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Asset Studio Integration

posted Sep 13, 2011, 7:27 PM by Tor Norbye
The Android Asset Studio web app by Roman Nurik is a great resource for creating icons for your Android applications.

We now support the same functionality directly within the Android Eclipse plugin. First, when you open the New wizard (Ctrl-N) the Android category contains a new item: "Android Icon Set":
Alternatively, the "Resource Chooser" (which is for example invoked when you drop an Image into a layout, or when you use the context menu to customize a @drawable property such as "Background") also contains a button link to it - note the button in the dialog:
When you invoke the Android Icon Set wizard, you first get the type chooser page:
Here, you choose what type of icons to create, and a resource name for the drawable that will be created.

If you choose to create a launcher icon and hit Next you'll see the following page:
There's a lot going on here. First, on the right you'll see a live preview of the icon we're in the process of creating. As you can see, it will create multiple icons for different screen resolutions, so that's why we're referring to an "icon set" instead of just an "icon". In addition to the ones shown above, for launcher icons we also create a high-resolution "web" version of the icon which you might want to use when you upload your app to the Android Market:
This icon looks glossier than the images shown in the preview above. You can turn on the glossy icon style with one of the controls on the page:
You can configure the background shape, the font used for the text, the colors, etc:
However, using text in icons like this is not going to produce great icons; this is just a shortcut to get something preliminary in place.  Notice how the radio buttons at the top have three options:
  • Image
  • Clipart
  • Text
Ideally you'll use your own "basic" image (or if necessary one of the clipart images), and then use the Asset Studio Wizard to generate suitable icons from it. 

"Why would I need to use an icon generator when I have already drawn the icon myself?" you might ask. The reason for that is that different versions of Android, as well as different themes, often imply different effects, colors and styles for the icons.  Here for example I'm generating icons for the status/notifications bar:
Here the base image is simply a black and white Bugdroid image, yet we're generating different style icons for Gingerbread (v9), Honeycomb (v11), and older versions. When generating ActionBar icons, the Asset Studio Wizard will generate different icons for the light and dark Holo themes. And when generating icons for tabs, notice that it generates different styles for "selected" versus "unselected" tabs, and again it also makes different icons for Android versions older than v5 (Android 2.0):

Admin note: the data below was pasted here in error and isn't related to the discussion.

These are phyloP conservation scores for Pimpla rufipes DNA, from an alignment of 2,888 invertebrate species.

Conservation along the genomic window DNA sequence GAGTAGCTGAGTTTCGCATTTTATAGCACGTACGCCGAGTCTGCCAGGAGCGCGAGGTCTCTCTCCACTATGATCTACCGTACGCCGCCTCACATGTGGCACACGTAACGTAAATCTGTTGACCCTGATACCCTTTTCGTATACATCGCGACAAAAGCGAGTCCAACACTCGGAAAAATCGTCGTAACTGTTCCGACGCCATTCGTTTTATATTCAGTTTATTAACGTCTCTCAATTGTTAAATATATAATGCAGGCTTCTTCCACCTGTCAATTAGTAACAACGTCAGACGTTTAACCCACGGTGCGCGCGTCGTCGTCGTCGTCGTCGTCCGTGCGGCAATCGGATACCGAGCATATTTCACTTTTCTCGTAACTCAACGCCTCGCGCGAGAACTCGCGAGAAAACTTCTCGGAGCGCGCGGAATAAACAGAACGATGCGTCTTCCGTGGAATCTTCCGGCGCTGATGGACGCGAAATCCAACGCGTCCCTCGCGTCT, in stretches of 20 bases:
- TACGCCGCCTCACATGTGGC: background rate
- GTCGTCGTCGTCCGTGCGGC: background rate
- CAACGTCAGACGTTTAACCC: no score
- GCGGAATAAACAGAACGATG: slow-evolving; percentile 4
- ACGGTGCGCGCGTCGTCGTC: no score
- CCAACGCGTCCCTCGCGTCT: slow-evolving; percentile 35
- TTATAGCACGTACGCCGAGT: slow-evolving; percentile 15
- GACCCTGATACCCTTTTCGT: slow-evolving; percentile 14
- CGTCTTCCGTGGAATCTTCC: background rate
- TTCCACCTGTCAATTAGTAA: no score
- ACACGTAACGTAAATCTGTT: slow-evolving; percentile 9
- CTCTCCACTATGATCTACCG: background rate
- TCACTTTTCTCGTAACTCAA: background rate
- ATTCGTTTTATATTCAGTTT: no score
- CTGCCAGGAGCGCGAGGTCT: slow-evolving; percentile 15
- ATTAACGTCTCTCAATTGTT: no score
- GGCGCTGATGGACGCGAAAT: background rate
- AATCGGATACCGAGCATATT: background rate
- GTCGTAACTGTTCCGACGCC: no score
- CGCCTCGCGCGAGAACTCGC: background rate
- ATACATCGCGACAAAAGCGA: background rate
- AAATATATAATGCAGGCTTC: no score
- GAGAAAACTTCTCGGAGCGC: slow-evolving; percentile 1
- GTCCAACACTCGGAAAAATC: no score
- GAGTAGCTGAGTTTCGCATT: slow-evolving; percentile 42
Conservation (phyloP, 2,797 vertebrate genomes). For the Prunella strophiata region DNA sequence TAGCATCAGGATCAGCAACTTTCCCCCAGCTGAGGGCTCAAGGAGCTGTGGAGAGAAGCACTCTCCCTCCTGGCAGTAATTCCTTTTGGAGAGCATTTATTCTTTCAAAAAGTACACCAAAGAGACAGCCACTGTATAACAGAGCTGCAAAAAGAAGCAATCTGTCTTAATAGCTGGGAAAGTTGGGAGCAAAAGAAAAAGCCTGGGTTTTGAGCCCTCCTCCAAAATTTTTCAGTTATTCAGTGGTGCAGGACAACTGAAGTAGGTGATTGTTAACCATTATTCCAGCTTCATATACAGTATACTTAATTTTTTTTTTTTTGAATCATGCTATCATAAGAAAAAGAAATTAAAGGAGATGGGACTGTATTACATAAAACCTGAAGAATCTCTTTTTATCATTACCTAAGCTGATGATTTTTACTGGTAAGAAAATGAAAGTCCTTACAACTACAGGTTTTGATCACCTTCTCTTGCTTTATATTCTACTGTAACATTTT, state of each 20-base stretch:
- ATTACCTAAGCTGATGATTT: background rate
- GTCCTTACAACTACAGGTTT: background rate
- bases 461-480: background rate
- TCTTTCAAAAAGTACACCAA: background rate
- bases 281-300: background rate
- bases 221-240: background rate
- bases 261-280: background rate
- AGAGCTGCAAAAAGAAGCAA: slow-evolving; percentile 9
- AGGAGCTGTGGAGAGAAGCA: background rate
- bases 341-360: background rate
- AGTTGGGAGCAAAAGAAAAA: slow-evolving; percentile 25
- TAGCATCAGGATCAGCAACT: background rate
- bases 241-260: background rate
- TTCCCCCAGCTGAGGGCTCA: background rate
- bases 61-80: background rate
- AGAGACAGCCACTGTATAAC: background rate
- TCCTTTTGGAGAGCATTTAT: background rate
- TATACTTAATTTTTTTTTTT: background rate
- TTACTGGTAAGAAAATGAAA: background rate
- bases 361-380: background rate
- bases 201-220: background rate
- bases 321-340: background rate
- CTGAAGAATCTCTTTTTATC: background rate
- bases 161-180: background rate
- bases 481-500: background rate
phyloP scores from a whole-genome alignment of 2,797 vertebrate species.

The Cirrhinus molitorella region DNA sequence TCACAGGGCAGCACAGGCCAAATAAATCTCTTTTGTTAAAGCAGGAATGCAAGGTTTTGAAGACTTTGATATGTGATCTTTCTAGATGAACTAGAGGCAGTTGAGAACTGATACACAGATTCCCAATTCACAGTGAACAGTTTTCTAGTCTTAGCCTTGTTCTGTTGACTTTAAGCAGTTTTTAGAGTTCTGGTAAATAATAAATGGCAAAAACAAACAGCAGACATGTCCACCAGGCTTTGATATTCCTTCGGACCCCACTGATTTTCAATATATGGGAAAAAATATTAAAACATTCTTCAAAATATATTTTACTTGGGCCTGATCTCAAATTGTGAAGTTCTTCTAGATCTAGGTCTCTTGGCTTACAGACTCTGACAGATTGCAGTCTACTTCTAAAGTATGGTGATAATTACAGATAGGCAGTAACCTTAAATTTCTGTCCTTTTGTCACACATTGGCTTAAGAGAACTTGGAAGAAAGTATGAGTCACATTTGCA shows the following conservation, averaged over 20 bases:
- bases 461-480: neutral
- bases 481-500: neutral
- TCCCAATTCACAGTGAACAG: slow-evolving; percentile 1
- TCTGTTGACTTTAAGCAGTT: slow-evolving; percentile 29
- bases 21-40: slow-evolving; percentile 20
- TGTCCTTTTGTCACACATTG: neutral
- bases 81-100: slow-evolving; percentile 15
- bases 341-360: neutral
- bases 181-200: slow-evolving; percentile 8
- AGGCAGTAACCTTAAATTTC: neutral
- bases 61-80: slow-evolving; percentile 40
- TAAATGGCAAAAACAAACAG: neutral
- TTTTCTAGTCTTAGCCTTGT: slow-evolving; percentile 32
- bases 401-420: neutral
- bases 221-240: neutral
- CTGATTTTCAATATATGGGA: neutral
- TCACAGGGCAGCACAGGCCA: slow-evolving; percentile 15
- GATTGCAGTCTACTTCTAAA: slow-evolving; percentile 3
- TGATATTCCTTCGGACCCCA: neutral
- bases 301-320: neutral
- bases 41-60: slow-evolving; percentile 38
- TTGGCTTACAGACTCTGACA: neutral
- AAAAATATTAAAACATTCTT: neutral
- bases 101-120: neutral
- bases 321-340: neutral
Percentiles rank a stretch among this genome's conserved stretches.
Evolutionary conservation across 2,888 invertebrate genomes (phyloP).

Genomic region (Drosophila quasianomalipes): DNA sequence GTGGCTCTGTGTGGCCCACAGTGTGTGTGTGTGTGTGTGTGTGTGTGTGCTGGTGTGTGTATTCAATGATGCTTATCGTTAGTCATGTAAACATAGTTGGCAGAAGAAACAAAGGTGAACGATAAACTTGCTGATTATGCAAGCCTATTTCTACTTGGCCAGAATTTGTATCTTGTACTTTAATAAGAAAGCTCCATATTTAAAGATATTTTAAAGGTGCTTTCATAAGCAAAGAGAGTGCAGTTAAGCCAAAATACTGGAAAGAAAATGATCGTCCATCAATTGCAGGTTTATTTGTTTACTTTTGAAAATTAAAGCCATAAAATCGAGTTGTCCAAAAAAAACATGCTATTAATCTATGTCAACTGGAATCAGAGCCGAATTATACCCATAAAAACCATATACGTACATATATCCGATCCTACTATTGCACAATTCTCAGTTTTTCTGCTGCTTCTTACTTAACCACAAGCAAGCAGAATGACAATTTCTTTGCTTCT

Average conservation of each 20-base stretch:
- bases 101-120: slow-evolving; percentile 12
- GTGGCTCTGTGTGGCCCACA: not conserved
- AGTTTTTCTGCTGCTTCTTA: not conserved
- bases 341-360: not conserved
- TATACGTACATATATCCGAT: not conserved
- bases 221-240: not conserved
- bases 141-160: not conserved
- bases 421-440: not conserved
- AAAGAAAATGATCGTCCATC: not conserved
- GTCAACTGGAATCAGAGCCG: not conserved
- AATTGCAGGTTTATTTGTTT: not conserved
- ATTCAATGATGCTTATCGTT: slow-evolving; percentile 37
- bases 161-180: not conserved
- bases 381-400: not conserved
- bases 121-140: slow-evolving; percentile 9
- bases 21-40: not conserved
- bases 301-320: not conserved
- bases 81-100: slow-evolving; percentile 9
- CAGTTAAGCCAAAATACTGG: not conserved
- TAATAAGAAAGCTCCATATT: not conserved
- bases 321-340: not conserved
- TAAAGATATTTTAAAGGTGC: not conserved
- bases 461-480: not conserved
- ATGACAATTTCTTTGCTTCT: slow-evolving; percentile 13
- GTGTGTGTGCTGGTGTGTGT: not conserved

One of the advantages of using the integrated version of Asset Studio is that when you hit the Finish button in the wizard, the icons are written directly into your current project - no need to download a separate bundle from the web app and extract it in the right place. It will also ask you to confirm overwrites when there are existing icon filename conflicts. And if you invoked the wizard from the Resource Chooser's "Create Icon..." button, then the newly created icon will be selected in the chooser.

When you exit the wizard, the Package Explorer will update itself to select the newly created icons:
A second advantage to the integration with ADT is that we know the minimum SDK target for your project, and we can use that information to only generate the necessary icons! So if you for example are writing an app that targets Android 2.0 and higher, then when generating Tab icons we don't need to generate the older style icons, and in particular we don't need to name the drawable folder drawable-mdpi-v5 and so on; the icons can generate directly into the drawable-mdpi folder.

We hope this is going to make it easier to create good looking applications. Please don't abuse the text-feature :-)   We still need to get clipart contributed into the AOSP such that we can bundle it with the wizard, so if you're artistically inclined we'd love your contributions! (As usual, see the contributing pages for details.)

Thanks to Roman Nurik for not only writing the original web app but for helping with the porting to ADT as well!
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